VA home loans can be the most advantageous financing option for a veteran looking to buy or refinance a home, but some sellers have shied away from them in recent years because they often come with smaller down payments and less upfront money. Seller suspicion can make it harder for veterans using VA loans to get their offers accepted, but sellers need not worry.
VA loans offer as many benefits to sellers as they do buyers — like higher closing rates, increased purchasing power, and more lenient underwriting. If you’re thinking about using this type of financing to buy a house or accepting a VA loan offer on your home sale, weigh these VA loan pros and cons so you know what to expect.
VA loans are a type of government backed home loan available to qualified veterans, administered by the Department of Veterans Affairs (VA). While the VA backs these loans, they are issued from VA-approved lenders like select banks, credit unions, and mortgage companies. Through this system, the VA guarantees a loan — meaning that if a borrower defaults, the VA will refund a portion of the outstanding balance to the lender.
This guarantee allows lenders to provide great terms for these loans geared toward veterans. Most VA loans come with the following benefits:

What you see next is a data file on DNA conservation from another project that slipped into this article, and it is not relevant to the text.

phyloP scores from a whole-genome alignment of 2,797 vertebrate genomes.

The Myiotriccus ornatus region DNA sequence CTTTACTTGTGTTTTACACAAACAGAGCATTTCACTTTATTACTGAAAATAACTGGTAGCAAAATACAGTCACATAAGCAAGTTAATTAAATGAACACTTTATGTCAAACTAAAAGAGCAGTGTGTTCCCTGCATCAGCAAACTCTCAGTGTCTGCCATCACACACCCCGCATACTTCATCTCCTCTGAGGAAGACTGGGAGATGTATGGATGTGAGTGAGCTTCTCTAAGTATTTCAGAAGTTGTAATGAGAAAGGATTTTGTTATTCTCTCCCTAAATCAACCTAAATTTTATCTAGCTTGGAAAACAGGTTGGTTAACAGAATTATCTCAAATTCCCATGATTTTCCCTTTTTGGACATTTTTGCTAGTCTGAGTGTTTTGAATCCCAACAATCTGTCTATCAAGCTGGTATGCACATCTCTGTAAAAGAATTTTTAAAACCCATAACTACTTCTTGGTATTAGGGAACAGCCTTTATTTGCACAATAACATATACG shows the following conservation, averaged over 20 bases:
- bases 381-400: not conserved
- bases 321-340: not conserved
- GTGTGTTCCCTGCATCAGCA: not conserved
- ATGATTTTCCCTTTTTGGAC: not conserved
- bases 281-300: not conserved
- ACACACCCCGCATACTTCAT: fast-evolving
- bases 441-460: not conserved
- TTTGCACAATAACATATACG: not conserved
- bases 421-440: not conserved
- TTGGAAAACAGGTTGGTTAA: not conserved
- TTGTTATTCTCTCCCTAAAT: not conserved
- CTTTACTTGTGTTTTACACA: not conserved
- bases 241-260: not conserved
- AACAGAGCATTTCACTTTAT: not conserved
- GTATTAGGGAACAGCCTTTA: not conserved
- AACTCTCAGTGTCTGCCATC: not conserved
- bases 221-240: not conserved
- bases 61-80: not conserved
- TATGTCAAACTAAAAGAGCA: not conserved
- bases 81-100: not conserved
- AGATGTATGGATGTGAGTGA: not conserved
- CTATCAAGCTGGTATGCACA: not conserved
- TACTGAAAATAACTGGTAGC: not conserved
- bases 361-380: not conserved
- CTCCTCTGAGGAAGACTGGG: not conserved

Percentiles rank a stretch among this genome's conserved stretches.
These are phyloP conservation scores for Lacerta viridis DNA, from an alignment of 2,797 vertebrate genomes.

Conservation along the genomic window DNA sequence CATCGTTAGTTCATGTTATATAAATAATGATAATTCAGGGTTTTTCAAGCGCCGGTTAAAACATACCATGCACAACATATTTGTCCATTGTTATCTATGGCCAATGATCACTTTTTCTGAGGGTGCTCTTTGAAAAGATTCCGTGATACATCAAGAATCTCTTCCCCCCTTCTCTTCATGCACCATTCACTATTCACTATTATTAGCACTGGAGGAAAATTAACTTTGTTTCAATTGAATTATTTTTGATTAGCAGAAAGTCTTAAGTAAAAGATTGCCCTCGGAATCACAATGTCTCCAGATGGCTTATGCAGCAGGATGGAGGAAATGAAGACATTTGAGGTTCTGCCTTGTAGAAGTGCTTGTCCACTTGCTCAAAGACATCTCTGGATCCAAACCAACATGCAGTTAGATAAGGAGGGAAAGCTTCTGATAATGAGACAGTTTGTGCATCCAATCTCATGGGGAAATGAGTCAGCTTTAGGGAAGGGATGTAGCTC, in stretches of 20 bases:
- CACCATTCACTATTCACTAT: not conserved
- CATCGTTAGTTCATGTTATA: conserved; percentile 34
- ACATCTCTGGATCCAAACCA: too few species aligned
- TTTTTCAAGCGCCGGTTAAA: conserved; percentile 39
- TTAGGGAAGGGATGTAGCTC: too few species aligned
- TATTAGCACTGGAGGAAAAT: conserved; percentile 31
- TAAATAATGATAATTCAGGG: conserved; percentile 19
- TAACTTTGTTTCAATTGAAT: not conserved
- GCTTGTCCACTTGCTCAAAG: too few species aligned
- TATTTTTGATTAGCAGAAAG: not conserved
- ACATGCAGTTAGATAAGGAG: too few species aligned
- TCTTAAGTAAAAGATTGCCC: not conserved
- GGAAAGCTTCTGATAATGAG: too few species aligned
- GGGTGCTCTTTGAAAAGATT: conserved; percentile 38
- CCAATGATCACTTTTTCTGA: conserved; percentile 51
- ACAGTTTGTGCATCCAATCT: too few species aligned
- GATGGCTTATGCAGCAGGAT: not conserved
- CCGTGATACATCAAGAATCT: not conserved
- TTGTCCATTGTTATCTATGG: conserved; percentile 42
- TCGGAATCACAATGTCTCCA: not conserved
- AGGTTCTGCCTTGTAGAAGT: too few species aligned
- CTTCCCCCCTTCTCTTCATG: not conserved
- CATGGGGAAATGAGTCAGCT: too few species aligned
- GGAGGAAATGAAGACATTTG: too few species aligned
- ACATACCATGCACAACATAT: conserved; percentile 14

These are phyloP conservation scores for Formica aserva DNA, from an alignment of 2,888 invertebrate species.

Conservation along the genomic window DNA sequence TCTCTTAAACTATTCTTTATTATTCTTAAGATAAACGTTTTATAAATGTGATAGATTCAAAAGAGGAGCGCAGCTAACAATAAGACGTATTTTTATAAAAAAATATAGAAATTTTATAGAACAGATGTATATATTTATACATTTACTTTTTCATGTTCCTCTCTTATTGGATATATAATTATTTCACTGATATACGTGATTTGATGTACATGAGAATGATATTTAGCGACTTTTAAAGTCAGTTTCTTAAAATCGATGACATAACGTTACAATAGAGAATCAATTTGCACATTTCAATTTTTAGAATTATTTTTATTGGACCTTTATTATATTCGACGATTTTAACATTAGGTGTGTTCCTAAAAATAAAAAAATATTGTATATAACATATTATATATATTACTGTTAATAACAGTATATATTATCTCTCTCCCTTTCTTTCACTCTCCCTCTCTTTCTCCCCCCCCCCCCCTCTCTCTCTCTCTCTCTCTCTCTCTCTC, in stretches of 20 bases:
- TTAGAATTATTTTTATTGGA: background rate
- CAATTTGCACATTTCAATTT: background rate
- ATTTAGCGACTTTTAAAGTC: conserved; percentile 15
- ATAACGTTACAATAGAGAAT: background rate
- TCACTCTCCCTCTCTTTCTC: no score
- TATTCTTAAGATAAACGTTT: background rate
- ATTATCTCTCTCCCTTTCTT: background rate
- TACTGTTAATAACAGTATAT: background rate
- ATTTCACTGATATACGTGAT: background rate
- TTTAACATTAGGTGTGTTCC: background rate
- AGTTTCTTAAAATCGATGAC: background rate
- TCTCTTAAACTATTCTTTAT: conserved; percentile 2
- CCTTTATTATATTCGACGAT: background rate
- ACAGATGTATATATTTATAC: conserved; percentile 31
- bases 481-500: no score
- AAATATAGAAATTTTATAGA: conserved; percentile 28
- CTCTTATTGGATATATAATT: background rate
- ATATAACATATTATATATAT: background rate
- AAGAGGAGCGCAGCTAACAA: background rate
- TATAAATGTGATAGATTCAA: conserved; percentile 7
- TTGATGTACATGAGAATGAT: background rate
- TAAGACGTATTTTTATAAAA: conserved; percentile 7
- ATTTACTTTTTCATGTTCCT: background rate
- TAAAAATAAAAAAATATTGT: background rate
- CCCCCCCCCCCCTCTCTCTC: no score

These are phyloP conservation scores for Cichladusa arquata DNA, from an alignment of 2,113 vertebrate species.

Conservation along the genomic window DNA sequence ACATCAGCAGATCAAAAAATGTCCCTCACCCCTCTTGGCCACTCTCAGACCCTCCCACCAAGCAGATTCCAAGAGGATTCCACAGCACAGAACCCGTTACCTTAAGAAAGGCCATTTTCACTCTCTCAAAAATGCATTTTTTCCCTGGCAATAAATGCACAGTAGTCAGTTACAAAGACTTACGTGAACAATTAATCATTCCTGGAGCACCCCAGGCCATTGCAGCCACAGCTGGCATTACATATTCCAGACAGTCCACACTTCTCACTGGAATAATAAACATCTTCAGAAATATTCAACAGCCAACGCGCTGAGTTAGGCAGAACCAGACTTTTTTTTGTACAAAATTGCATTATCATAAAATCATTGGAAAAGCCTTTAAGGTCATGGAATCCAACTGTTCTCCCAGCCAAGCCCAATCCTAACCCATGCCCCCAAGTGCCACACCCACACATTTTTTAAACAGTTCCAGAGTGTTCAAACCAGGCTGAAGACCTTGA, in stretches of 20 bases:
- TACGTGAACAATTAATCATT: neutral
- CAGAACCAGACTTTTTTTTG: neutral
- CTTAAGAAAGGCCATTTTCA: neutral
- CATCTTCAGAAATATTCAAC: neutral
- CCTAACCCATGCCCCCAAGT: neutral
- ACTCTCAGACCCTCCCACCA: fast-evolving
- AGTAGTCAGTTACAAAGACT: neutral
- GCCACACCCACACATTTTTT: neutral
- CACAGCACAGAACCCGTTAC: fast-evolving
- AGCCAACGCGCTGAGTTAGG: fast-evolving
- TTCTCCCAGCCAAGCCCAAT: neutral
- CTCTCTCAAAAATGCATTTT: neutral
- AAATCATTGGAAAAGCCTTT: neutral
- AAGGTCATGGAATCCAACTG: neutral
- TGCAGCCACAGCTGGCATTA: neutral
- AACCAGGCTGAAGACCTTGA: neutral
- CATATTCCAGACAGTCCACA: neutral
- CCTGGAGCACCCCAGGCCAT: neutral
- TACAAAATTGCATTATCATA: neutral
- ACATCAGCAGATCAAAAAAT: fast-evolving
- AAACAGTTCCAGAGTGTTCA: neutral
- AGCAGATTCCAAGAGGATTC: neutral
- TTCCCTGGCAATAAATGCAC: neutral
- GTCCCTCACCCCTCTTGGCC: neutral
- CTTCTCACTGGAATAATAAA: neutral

Because of such outstanding terms, veterans, active-duty military, and surviving spouses must qualify for a VA loan. For active duty, that means 90 consecutive days of service. For National Guard or Reserve members, it’s 90 consecutive days if you’re activated, or six consecutive years if you aren’t. For veterans, the required service times vary based on when you served.
VA loans are often the best option for qualified buyers, especially as compared to conventional loans, because of their low interest rates and little-to-no down payment requirements. They also benefit sellers by closing at a higher rate than other types of mortgages and giving homebuyers more purchasing power.
VA loans offer a long list of benefits for buyers, including:
An ideal down payment for conventional mortgages is 20% or more. Those who can’t afford a down payment of that size have to purchase private mortgage insurance (PMI) — a policy that only protects your lender and which can add thousands of dollars to your homebuying costs over the lifetime of your loan.
VA loans, however, allow homebuyers to put as little as 0% down without having to buy PMI. This can save homebuyers hundreds of dollars on their monthly mortgage bills and help them purchase a home sooner, since they don’t need to worry about coming to the table with a large sum of cash.